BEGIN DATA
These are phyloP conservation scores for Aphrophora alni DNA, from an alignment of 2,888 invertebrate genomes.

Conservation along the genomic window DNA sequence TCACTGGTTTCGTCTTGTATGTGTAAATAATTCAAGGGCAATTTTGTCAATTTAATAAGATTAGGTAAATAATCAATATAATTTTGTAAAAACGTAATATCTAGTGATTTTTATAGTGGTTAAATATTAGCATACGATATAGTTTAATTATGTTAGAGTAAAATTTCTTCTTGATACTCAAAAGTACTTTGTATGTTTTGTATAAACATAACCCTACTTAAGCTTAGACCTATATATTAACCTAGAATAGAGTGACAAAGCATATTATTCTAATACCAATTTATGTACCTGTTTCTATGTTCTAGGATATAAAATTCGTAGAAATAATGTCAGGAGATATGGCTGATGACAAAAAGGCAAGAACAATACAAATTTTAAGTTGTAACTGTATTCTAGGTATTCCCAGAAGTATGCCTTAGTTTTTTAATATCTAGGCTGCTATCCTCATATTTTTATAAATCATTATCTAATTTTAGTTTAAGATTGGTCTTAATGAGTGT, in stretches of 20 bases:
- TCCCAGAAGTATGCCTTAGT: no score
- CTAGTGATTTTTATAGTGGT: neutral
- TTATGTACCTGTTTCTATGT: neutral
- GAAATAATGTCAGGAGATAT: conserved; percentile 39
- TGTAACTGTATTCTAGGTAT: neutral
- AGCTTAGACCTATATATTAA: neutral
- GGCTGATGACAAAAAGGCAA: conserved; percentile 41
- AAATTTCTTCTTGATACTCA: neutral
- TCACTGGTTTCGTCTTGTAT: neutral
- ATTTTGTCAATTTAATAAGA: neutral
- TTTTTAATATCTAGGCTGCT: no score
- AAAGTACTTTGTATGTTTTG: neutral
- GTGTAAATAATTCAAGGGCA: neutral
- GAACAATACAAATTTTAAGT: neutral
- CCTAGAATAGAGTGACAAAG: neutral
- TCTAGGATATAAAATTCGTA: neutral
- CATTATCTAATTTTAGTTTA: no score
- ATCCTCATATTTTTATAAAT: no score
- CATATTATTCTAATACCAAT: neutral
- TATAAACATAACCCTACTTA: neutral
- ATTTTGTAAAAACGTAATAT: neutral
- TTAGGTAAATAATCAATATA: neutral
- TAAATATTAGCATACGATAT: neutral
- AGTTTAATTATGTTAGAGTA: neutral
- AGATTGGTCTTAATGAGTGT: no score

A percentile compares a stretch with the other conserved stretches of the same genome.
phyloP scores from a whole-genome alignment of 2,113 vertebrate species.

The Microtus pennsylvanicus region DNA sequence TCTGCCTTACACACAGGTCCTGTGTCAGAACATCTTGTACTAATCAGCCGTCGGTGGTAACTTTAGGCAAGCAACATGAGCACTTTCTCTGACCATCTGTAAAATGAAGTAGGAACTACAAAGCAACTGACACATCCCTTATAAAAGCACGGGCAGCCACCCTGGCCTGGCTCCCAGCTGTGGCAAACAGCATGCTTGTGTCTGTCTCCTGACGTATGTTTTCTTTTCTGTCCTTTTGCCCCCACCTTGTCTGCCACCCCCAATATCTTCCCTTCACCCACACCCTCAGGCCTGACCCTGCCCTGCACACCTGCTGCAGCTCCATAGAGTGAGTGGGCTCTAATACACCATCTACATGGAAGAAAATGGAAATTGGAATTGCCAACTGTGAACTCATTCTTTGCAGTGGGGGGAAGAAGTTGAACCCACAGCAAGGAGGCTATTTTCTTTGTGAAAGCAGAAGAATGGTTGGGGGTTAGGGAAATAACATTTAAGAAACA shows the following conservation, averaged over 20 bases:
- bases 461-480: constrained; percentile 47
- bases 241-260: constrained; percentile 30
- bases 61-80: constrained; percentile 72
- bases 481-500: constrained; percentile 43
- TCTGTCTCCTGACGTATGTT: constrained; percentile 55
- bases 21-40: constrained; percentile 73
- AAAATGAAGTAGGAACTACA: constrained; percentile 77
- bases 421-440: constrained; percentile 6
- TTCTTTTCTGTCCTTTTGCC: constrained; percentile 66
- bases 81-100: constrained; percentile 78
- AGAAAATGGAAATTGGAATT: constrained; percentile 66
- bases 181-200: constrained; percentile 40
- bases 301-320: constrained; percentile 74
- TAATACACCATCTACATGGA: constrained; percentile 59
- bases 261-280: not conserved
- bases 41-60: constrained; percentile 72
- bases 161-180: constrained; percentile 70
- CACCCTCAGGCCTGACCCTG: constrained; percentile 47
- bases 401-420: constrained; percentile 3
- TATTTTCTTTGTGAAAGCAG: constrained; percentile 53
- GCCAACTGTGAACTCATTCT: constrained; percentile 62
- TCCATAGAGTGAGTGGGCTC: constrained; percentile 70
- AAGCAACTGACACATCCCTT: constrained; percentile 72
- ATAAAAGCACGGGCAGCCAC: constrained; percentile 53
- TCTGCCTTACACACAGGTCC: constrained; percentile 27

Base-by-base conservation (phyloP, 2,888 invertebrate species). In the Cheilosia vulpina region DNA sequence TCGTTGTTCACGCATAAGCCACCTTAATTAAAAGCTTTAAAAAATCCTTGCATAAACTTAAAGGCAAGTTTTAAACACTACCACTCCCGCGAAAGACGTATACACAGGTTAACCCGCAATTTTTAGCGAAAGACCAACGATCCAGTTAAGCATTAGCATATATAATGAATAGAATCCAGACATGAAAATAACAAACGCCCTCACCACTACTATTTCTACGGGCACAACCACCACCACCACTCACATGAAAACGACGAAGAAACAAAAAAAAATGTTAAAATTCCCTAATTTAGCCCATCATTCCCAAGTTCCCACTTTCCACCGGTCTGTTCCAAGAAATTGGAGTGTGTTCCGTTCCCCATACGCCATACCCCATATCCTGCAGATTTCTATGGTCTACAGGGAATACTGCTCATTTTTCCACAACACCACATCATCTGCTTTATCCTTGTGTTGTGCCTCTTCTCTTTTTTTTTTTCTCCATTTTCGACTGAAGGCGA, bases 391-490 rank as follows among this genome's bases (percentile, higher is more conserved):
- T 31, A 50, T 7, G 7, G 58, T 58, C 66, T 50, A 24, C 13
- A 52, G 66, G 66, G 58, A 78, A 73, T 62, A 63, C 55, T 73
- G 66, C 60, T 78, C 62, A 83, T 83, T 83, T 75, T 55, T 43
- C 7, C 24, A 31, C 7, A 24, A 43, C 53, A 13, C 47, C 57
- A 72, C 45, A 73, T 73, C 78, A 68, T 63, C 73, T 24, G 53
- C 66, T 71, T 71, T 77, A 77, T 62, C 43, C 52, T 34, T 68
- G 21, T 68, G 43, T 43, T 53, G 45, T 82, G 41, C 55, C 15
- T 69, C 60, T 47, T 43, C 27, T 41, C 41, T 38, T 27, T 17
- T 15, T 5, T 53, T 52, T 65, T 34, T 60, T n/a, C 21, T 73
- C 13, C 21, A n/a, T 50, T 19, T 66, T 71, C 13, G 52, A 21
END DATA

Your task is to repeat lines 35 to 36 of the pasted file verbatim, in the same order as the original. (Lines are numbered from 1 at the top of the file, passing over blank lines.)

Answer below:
- TCTGTCTCCTGACGTATGTT: constrained; percentile 55
- bases 21-40: constrained; percentile 73